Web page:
Google Capital Invests Big Bucks in Auction.com
The online real estate auction site, Auction.com, landed a monstrous investment from Google Capital. In a press release on the Auction.com website, the largest online auction site for buying a selling homes announced that Google Capital invested $50 million dollars in their Irvine, California-based company.
According to the Jeff Frieden, CEO and Co-Founder of Auction.com, “Google is the world’s greatest Internet company and we’re thrilled to have the opportunity to work closely with them. This will give us an opportunity to tap into their deep expertise in digital marketing and mobile, as well as in building world-class products.”
In speaking about their decision to extend funding, Google Capital Partner David Lawee is equally enthusiastic. He states, “We think Auction.com can fundamentally change how real estate, and particularly commercial real estate, can be bought and sold, leveling the playing field for smaller investors.”
Since Google is widely recognized as a forward-thinking business leader, one might want to take stock in their decision to back such a company.
Real Estate Consumers and Professionals May Want to Take a Second Look
While this cash infusion may lead to some fundamental changes in how real estate is bought and sold, Auction.com currently has some noteworthy practices.
Nationstar Mortgage Short Sales
One of the largest contributors of properties to the Auction.com website is Nationstar Mortgage. Nationstar requires borrowers who want to sell their homes as short sales to auction those properties through the Auction.com website, and this process is not without its criticism.
For one, the Nationstar/Auction.com process is a little bit disjointed. A real estate agent lists a property, obtains an offer, and submits the paperwork (including the fully executed purchase contract) to Nationstar. Nationstar then requires the property to be listed on the Auction.com website, and the bidding on this property is now open to the public.
Many agents complain that this process completely ignores the existing purchase contract between buyer and seller. Given the fact that the seller (not the bank) is the rightful owner until the property, it is the seller who should determine the best purchase offer on the property. The existing contract should not be ignored.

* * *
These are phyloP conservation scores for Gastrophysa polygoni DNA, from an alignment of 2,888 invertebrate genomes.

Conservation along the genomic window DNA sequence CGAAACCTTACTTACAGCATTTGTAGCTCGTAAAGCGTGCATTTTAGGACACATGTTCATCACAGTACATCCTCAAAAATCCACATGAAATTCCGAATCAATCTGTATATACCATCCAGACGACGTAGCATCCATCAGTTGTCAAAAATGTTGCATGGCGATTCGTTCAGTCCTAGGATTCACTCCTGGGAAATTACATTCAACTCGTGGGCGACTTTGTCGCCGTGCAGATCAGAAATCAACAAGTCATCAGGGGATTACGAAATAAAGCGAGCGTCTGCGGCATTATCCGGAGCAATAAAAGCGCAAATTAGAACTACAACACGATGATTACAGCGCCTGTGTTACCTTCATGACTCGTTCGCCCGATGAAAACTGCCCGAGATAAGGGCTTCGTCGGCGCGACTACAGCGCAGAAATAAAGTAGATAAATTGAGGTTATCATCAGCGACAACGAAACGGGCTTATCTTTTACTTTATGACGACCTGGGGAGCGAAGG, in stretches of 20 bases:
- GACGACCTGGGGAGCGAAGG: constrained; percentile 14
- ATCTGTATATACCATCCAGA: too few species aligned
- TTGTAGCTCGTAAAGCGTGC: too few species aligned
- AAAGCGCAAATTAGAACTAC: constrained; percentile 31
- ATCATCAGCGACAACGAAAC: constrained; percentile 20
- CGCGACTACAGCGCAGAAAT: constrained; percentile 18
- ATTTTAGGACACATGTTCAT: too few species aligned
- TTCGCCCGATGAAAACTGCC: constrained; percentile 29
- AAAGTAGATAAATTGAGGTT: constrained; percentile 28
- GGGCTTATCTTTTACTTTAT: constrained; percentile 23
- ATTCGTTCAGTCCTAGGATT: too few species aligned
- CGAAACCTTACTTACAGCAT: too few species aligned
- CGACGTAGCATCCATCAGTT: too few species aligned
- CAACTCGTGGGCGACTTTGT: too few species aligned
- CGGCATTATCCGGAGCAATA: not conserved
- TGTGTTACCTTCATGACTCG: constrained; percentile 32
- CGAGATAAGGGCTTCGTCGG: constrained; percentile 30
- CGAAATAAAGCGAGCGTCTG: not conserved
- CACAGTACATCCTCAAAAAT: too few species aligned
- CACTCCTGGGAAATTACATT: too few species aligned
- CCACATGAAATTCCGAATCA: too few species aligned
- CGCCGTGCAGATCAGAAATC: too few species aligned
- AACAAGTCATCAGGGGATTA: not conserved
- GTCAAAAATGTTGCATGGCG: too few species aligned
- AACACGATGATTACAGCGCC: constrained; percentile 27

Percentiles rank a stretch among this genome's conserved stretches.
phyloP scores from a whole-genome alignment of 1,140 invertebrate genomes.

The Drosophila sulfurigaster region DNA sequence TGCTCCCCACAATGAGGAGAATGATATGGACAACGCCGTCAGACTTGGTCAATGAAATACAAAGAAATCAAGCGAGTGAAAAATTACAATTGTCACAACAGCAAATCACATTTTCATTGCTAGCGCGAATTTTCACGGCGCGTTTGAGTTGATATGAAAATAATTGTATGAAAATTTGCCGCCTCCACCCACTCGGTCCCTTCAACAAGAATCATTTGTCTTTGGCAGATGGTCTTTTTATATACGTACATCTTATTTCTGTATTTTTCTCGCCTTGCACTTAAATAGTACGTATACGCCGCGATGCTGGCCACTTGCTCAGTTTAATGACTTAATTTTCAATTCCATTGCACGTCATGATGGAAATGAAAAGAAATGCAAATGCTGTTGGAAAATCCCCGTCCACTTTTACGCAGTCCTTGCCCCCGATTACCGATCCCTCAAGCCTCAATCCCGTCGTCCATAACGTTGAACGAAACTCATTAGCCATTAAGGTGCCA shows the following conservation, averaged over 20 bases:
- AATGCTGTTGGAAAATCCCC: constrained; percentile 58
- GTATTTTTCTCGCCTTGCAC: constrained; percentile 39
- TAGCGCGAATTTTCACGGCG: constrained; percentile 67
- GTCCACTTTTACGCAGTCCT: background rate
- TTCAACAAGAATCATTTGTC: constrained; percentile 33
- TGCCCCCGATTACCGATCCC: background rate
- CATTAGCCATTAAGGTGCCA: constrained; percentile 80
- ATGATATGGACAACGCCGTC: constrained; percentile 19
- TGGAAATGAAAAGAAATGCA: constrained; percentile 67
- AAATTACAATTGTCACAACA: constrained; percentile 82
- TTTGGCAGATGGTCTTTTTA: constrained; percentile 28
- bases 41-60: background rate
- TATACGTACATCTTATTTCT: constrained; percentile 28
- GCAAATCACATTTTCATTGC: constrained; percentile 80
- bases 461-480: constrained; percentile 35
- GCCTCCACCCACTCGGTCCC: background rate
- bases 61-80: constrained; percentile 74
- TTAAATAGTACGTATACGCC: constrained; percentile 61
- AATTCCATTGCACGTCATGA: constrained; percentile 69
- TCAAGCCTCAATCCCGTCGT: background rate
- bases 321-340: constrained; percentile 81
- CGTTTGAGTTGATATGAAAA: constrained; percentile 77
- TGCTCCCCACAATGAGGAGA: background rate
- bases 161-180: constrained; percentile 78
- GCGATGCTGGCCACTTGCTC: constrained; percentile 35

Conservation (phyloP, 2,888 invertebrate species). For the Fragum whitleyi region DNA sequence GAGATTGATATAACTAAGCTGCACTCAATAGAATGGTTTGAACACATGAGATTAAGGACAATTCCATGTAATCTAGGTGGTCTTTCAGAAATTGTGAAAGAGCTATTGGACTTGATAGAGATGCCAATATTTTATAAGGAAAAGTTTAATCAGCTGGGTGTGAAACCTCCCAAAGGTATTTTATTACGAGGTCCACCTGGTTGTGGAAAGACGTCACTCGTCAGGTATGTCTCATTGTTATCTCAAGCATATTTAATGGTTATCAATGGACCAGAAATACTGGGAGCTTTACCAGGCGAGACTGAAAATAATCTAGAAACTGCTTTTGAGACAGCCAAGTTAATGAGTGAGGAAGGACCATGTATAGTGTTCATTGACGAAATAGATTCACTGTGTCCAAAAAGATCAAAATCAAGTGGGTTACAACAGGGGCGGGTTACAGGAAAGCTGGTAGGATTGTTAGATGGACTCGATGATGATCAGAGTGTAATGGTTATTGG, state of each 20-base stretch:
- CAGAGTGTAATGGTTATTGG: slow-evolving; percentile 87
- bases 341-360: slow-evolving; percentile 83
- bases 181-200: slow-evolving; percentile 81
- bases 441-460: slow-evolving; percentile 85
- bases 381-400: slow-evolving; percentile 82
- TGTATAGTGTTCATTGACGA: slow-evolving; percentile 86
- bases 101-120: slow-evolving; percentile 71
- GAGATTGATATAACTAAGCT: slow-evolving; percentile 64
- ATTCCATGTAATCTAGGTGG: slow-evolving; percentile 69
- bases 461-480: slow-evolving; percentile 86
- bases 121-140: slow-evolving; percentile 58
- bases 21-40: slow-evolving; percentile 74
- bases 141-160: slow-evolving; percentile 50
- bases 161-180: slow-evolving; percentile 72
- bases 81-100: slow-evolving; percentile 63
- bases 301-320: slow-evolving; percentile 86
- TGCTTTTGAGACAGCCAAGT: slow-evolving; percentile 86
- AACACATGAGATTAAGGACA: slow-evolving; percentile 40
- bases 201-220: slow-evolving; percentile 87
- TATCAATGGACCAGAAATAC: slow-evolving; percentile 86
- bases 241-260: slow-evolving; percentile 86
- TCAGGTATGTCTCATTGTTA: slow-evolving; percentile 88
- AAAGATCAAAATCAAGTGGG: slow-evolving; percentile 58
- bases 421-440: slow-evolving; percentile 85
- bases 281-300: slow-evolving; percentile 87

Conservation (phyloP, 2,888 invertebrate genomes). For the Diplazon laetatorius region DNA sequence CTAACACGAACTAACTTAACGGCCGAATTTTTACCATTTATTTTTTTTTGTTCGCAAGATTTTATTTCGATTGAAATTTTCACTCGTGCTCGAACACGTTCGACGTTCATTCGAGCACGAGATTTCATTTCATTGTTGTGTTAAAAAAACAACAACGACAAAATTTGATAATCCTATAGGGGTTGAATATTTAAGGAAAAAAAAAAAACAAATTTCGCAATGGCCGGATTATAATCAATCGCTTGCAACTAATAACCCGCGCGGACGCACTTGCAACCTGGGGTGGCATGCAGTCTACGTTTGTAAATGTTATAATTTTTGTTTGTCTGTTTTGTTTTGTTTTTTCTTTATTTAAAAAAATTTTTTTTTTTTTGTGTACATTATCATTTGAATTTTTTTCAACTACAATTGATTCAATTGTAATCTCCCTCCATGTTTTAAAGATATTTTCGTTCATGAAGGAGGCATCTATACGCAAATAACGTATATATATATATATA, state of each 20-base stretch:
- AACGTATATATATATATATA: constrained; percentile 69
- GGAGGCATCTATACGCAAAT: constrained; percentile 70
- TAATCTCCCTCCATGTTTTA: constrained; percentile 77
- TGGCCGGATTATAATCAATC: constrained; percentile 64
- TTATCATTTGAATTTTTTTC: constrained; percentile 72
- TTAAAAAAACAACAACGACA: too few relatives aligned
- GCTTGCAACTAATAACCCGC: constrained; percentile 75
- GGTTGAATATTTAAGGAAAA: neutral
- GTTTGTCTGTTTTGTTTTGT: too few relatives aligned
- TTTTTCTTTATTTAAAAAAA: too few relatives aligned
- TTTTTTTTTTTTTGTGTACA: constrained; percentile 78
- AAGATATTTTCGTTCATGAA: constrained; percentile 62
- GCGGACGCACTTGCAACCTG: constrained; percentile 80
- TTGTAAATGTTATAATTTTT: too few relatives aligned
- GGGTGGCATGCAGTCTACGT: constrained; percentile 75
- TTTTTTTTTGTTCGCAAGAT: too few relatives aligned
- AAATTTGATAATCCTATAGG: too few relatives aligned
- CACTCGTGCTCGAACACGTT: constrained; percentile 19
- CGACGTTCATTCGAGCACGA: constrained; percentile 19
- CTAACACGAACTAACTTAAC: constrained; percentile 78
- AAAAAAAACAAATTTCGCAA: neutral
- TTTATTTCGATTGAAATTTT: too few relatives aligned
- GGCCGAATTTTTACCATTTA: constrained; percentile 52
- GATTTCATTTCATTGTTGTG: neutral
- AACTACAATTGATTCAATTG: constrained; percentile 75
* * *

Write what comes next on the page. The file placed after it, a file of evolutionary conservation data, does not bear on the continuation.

Another hot button issue for consumers is that Auction.com requires a surcharge when you purchase a property through their site. For some properties, the surcharge is $2500. But, for those short sale properties that came via Nationstar bank, the surcharge is 5 percent. So, if you bid $250,000 for a property listed on the site, your total purchase (excluding settlement fees) could be $262,500. In effect, homebuyers may end up overpaying for a property.
Possible Price Inflation
Most consumers have the impression that an “auction” begets a deal. In some instances, that may be the case. However, in an auction, people bid against one another and that raises the price, often even causing a buying frenzy, which clearly works to the benefit of the seller.
Elizabeth Story, a San Diego County Realtor® at Allison James Estates & Homes, points out the following unfair consumer practice: “Auction.com’s properties listed for sale have unpublished reserves that allow the seller to decline the transaction, even if you are the winning bidder. In order to encourage bidding up to the unpublished reserve, Auction.com will bid against buyers in its own auctions.” It’s true that Auction.com does not publish their reserve amounts on their site, unlike other sites (such as ebay) where the reserve is visible to the consumer.
But, unlike other auction sites, Auction.com does actually reserve the right to bid against the consumer. In their Reserve Auction Terms and Conditions, Auction.com states, “The starting bid is not the Reserve Price. Except where prohibited by law, during a live bidding event (online or otherwise) the Auctioneer may open bidding on any Property by placing a bid on behalf of the Seller and may further bid on behalf of the Seller up to the amount of the Reserve Price by placing successive or consecutive bids for a Property, or by placing bids in response to other bidders.”
Homebuyers need to understand that the Auctioneer may be bidding against them and, as a result, inflating the price paid to the property to their own benefit and the benefit of the seller.
Online Bidding May Benefit Sellers
The truth is that the online bidding process may also benefit those home sellers that list their homes for sale on the site. In situations of properties where there has been limited interest at the local level through common real estate advertising practices, sellers may be able to increase their buying pools. In the example of luxury homes valued in the millions of dollars, widening the buying pool could possibly lead to a quicker closing.
Thinking of buying a home on Auction.com? Think that if it’s good for Google, it’s good for me? “It’s important to know the facts,” Story says. “Buyers need to know that they are not shortchanging themselves.”
It’s true that the online real estate auction site may have some good features, but as always… caveat emptor!